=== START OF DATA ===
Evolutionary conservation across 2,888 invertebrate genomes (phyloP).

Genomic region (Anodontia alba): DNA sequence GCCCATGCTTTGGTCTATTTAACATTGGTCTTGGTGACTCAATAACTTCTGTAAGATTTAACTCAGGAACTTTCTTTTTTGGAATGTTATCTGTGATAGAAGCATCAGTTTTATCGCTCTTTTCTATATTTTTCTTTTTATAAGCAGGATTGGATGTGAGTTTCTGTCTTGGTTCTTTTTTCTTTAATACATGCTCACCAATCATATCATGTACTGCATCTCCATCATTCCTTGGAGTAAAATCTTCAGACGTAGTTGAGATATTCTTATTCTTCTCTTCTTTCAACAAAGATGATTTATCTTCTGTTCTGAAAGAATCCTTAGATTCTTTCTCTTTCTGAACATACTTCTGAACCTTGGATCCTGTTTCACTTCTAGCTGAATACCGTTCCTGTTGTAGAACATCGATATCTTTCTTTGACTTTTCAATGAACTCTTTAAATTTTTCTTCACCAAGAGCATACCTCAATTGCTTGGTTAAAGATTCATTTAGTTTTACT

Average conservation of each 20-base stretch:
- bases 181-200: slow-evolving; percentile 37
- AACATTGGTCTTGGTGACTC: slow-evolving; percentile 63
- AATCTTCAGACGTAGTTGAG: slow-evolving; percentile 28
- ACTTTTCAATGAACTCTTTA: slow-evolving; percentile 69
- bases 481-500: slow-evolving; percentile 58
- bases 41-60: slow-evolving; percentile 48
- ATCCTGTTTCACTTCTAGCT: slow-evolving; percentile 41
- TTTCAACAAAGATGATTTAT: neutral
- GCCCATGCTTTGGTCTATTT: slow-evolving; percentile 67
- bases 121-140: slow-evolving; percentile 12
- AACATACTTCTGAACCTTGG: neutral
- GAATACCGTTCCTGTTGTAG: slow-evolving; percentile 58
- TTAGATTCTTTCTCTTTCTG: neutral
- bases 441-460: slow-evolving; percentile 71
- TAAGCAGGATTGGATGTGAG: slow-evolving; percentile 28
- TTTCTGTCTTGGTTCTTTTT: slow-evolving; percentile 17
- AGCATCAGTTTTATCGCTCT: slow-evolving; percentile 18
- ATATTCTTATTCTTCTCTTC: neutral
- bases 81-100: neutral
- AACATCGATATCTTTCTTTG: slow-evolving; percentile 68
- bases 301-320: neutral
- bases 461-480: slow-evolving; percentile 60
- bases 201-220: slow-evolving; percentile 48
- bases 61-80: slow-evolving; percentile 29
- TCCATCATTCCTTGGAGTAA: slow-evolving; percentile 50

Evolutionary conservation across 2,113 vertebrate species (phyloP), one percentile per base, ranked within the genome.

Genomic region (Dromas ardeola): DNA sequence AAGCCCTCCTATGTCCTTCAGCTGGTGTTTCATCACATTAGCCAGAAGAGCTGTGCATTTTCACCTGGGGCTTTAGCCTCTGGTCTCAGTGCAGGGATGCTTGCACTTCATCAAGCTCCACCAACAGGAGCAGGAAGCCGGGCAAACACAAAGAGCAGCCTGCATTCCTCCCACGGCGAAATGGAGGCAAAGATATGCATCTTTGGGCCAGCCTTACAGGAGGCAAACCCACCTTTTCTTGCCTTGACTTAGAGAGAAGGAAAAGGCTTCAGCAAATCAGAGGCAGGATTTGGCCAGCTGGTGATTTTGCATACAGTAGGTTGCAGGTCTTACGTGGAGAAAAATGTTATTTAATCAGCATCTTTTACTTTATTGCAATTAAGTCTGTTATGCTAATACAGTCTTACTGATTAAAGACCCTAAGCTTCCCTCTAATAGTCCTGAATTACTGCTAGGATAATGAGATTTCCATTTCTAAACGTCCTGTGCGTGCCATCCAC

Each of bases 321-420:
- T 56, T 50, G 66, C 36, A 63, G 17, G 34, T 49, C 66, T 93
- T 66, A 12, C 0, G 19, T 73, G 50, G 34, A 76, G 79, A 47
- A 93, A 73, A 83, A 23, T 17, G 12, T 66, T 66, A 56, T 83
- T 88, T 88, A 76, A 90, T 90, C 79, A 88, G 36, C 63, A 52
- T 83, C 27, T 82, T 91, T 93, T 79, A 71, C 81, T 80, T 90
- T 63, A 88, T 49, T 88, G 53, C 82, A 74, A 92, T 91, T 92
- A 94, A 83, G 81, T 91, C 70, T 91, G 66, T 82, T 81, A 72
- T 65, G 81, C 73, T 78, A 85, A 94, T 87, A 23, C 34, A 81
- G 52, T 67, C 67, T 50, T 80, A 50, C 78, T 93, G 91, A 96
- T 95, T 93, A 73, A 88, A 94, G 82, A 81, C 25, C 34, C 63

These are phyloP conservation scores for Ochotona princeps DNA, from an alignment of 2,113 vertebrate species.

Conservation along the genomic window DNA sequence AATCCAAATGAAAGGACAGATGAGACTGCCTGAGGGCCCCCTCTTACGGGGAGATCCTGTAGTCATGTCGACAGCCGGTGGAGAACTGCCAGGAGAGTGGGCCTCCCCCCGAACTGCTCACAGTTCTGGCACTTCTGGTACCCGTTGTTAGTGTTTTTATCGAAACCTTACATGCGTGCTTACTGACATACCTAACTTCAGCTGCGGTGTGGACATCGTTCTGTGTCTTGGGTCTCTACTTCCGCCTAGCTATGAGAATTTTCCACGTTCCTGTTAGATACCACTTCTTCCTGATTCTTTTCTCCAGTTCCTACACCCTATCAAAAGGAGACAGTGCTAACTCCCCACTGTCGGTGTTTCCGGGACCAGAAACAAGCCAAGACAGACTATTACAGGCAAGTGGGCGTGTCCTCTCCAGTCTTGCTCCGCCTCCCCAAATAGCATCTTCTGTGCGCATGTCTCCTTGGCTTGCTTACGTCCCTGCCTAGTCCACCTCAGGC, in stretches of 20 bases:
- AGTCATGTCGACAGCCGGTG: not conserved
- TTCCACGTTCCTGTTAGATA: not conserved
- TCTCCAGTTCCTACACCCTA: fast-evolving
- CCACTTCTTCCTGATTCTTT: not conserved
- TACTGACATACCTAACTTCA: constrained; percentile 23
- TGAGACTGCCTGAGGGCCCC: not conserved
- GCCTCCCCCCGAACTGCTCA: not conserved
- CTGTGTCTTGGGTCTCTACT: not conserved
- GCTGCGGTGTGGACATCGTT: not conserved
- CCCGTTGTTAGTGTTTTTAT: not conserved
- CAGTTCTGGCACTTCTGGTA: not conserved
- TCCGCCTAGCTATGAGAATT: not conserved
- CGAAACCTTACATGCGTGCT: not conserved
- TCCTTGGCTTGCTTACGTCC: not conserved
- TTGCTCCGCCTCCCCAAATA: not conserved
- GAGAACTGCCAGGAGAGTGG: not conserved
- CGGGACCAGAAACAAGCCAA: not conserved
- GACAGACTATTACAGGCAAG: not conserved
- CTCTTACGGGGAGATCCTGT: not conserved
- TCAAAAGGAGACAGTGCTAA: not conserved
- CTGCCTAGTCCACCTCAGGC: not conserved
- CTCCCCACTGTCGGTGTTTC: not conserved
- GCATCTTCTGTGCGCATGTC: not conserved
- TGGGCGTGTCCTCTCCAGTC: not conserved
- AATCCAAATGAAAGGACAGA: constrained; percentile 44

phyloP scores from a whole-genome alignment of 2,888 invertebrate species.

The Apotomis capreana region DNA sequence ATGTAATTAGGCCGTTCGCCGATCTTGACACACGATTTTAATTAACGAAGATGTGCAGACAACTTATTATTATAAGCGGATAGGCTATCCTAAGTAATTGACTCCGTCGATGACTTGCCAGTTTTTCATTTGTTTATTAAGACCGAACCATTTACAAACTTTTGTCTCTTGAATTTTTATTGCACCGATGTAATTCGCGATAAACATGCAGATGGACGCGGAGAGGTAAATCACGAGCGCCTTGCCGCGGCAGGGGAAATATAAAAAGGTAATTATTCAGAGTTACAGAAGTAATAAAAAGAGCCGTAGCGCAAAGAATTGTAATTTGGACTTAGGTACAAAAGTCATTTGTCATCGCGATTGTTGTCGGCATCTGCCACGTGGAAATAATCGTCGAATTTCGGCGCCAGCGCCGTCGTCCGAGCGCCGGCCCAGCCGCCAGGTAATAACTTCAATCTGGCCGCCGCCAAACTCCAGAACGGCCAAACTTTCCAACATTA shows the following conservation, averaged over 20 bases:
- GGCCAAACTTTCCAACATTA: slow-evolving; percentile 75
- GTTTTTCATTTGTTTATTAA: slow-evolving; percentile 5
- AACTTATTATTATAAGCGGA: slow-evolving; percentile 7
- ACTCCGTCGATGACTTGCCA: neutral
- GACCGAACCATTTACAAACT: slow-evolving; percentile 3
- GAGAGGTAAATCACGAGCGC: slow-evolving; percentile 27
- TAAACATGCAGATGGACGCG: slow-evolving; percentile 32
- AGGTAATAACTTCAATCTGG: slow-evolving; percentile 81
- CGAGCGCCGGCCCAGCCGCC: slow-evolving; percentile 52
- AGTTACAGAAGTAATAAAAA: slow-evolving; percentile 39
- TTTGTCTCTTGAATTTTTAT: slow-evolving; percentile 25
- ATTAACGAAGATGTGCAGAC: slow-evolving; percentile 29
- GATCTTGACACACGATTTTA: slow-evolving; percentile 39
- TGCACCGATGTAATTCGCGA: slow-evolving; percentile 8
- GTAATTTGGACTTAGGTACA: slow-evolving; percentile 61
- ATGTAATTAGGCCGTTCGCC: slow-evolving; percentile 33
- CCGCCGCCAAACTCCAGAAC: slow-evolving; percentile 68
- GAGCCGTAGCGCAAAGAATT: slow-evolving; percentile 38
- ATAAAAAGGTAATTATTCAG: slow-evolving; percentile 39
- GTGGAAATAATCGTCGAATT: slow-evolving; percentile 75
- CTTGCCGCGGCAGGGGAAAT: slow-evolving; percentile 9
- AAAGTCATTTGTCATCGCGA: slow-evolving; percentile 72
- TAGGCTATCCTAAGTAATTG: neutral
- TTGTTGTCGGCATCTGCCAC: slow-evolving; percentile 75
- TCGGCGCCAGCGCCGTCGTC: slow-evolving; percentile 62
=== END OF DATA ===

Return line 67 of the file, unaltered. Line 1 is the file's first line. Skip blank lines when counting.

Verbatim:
- TGGGCGTGTCCTCTCCAGTC: not conserved